I receive a rabies shot, tetanus shot and antibiotics at the hospital. I am not myself, with little food and a broken heart I require a watchful eye and close care, which thankfully, two gentlemen from the media crew, Pablo and Matthew provide. I will never forget, and will always be grateful for their kindness and care.



There is a large part of me that does not want to attend the awards ceremony, but I go. I feel embarrassed, I feel ashamed that I did not get to finish my race, but I still want to congratulate the riders who did see success, especially my fellow female cyclists. I am asked to present the award to the woman who won, which I agree to. Walking up on that stage I am bombarded with all those human emotions that I wish I did not have. I am angry that I receive no congratulations. I am jealous that these three women, especially the one on the top step of the podium, bask in the glory of the accomplishment. I rode strong, I tried so hard! But, so did these women. Each and every one of these athletes worked just as hard, rode just as strong, and gave all they could to reach their goal. I thought my most difficult moment in Across Andes this year would be found on my bike, pushing my body to the limit, but I was wrong. My most difficult moment was walking up on stage, hating my own petty feelings, presenting the first place award to another woman.


What does it mean to be human? To be human is to have limits. To be human is to be bound by feelings and emotions. To be human means to sometimes acknowledge your own immaturity. But, being human is also so much more. Each of us is a bundle of contradictions and complexities, capable of experiencing the joys of living and navigating our planet like no other creature. These human emotions that I want to fight so hard to ignore and push deep down are the parts of me that make my life worth living. I do not have to be defined by my achievements only, I am defined by what I overcome. In times of tribulation, it is my humanity that allows me to learn. It is my humanity that allows me to change and grow. It is my humanity that allows me to connect with other people, and in the end, it is this connection that I value more than almost anything else in our world.




My Gear:

  1. Rodeo Adventure Labs Traildonkey 3.1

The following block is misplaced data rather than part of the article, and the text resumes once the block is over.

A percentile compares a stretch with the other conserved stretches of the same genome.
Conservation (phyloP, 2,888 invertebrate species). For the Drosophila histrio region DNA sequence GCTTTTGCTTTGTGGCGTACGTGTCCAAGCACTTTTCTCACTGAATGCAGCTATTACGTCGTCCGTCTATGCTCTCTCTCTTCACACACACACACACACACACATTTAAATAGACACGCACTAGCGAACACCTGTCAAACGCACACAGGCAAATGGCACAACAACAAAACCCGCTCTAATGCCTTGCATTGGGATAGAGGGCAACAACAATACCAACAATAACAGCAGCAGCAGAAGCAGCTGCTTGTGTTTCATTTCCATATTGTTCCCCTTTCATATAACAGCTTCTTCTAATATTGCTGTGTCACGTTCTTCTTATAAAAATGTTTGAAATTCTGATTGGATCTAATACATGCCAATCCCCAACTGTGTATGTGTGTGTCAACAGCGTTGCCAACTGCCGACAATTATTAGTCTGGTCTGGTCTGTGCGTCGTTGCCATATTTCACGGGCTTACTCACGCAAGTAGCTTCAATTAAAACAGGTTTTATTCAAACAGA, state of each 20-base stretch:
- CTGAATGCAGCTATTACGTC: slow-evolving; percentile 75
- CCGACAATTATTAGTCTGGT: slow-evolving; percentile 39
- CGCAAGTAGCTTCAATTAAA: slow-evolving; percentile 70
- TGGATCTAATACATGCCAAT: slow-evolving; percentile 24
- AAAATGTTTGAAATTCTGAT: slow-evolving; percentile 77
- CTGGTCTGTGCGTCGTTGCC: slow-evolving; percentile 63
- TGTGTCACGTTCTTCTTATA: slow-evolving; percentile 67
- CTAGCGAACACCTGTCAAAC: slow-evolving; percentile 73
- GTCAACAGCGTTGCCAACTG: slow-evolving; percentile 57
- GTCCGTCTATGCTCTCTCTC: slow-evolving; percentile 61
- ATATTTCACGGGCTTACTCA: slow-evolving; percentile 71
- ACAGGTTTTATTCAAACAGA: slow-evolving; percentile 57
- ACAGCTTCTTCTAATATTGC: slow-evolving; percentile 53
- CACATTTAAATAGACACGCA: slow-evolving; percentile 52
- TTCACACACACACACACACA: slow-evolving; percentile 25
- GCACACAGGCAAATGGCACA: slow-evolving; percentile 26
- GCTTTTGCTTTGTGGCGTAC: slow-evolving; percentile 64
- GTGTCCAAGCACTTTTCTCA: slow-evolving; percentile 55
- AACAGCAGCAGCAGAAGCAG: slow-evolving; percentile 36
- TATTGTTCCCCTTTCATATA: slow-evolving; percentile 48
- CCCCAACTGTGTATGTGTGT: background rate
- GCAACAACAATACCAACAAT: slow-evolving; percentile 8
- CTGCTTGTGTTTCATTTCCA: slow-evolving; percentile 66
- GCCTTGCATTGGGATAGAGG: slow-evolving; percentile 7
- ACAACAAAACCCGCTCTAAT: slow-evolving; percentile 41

2. Knight Composites All Road/Gravel wheels

  3. Challenge Gravel Grinders, 42c

  4. SRAM AXS Drivetrain

  5. Xpedo CXR Pro pedals

  6. Selle Repente, Quasar seat

  7. Lazer G1 Mips helmet

  8. Oveja Negra: Gearjammer large seat bag, Bolt-on large snack pack, Chuckbucket handlebar snack bag, Bodega full frame bag.

  9. Profile Designs Airstryke V2 Aerobars

  10. Dawn to Dusk side loader water bottle cages - mounted on Rodeo Labs Spork

  11. Sportful bibs, jersey, vest, arm warmers, glove, hot pocket rain jacket and wool socks.

  12. 100 % Sunglasses

  13. Bontrager Ion Pro Rt front and rear lights

  14. Anker battery packs - 3

  15. Sierra Designs Bivvy

  16. Extra tubes, patch kit, tire plugs, multitool, quick links - 2, sewing kit and hand pump

  17. Minimum first aid kit

  18. Spare batteries

  19. Spot Gen 4

Special thanks to:

1. The awesome folks at Rodeo Adventure Labs - I value your company and your bikes, and am proud to represent Rodeo anywhere in our world.

2. Mariano Lopez and Paulina Pinto - Two of the best race organizers, and two amazing people, thank you for your hard work and dedication to Across Andes.

3. My fellow women competitors - Thank you all for showing our cycling community so much strength and beauty.

4. Emma, Mai, Paublo and Tito - Thank you for making this trip about so much more than just a bike race.

5. Jackie Baker - Thank you for all the travel tips and encouragement! I could not have made it down to Chile without your help.

6. Ben Carelock - Thank you for loving me enough to let me go on such wild adventures.


Photos by : Matt Maynard and Pablo Ramirez Arias